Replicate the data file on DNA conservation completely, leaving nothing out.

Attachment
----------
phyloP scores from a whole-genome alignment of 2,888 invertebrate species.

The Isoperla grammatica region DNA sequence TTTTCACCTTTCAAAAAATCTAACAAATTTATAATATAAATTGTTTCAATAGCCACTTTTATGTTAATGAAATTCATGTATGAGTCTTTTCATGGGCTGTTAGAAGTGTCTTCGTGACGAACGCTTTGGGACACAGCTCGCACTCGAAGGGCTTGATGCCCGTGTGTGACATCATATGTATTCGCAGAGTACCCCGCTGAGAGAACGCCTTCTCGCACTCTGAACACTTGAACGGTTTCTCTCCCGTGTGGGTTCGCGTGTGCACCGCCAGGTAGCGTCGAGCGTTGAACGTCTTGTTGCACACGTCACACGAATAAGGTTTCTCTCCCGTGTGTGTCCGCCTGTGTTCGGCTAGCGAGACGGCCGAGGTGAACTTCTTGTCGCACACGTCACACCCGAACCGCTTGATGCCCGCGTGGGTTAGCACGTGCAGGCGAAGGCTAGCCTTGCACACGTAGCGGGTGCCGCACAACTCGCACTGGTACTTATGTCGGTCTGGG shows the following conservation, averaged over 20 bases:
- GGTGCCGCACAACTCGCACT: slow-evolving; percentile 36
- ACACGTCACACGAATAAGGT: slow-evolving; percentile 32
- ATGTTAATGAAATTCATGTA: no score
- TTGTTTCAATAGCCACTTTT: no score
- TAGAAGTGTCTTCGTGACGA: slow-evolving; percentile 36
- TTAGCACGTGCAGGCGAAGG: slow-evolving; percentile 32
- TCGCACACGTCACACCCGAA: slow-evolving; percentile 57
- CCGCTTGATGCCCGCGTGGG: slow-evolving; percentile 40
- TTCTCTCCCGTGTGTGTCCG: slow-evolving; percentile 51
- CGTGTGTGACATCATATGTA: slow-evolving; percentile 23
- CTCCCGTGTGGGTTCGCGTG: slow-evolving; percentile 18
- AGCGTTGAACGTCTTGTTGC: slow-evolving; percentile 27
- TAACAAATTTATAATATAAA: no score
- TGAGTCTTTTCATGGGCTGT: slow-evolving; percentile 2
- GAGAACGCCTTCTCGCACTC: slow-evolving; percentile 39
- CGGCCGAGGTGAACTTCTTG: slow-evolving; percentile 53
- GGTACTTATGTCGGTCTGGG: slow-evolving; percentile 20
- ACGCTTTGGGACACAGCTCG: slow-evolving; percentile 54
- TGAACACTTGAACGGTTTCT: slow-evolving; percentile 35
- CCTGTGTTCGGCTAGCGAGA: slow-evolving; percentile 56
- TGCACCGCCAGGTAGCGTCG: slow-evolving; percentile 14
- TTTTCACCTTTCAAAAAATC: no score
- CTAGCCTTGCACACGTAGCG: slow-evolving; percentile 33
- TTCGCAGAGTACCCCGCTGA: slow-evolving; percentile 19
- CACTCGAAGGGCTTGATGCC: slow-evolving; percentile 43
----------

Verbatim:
phyloP scores from a whole-genome alignment of 2,888 invertebrate species.

The Isoperla grammatica region DNA sequence TTTTCACCTTTCAAAAAATCTAACAAATTTATAATATAAATTGTTTCAATAGCCACTTTTATGTTAATGAAATTCATGTATGAGTCTTTTCATGGGCTGTTAGAAGTGTCTTCGTGACGAACGCTTTGGGACACAGCTCGCACTCGAAGGGCTTGATGCCCGTGTGTGACATCATATGTATTCGCAGAGTACCCCGCTGAGAGAACGCCTTCTCGCACTCTGAACACTTGAACGGTTTCTCTCCCGTGTGGGTTCGCGTGTGCACCGCCAGGTAGCGTCGAGCGTTGAACGTCTTGTTGCACACGTCACACGAATAAGGTTTCTCTCCCGTGTGTGTCCGCCTGTGTTCGGCTAGCGAGACGGCCGAGGTGAACTTCTTGTCGCACACGTCACACCCGAACCGCTTGATGCCCGCGTGGGTTAGCACGTGCAGGCGAAGGCTAGCCTTGCACACGTAGCGGGTGCCGCACAACTCGCACTGGTACTTATGTCGGTCTGGG shows the following conservation, averaged over 20 bases:
- GGTGCCGCACAACTCGCACT: slow-evolving; percentile 36
- ACACGTCACACGAATAAGGT: slow-evolving; percentile 32
- ATGTTAATGAAATTCATGTA: no score
- TTGTTTCAATAGCCACTTTT: no score
- TAGAAGTGTCTTCGTGACGA: slow-evolving; percentile 36
- TTAGCACGTGCAGGCGAAGG: slow-evolving; percentile 32
- TCGCACACGTCACACCCGAA: slow-evolving; percentile 57
- CCGCTTGATGCCCGCGTGGG: slow-evolving; percentile 40
- TTCTCTCCCGTGTGTGTCCG: slow-evolving; percentile 51
- CGTGTGTGACATCATATGTA: slow-evolving; percentile 23
- CTCCCGTGTGGGTTCGCGTG: slow-evolving; percentile 18
- AGCGTTGAACGTCTTGTTGC: slow-evolving; percentile 27
- TAACAAATTTATAATATAAA: no score
- TGAGTCTTTTCATGGGCTGT: slow-evolving; percentile 2
- GAGAACGCCTTCTCGCACTC: slow-evolving; percentile 39
- CGGCCGAGGTGAACTTCTTG: slow-evolving; percentile 53
- GGTACTTATGTCGGTCTGGG: slow-evolving; percentile 20
- ACGCTTTGGGACACAGCTCG: slow-evolving; percentile 54
- TGAACACTTGAACGGTTTCT: slow-evolving; percentile 35
- CCTGTGTTCGGCTAGCGAGA: slow-evolving; percentile 56
- TGCACCGCCAGGTAGCGTCG: slow-evolving; percentile 14
- TTTTCACCTTTCAAAAAATC: no score
- CTAGCCTTGCACACGTAGCG: slow-evolving; percentile 33
- TTCGCAGAGTACCCCGCTGA: slow-evolving; percentile 19
- CACTCGAAGGGCTTGATGCC: slow-evolving; percentile 43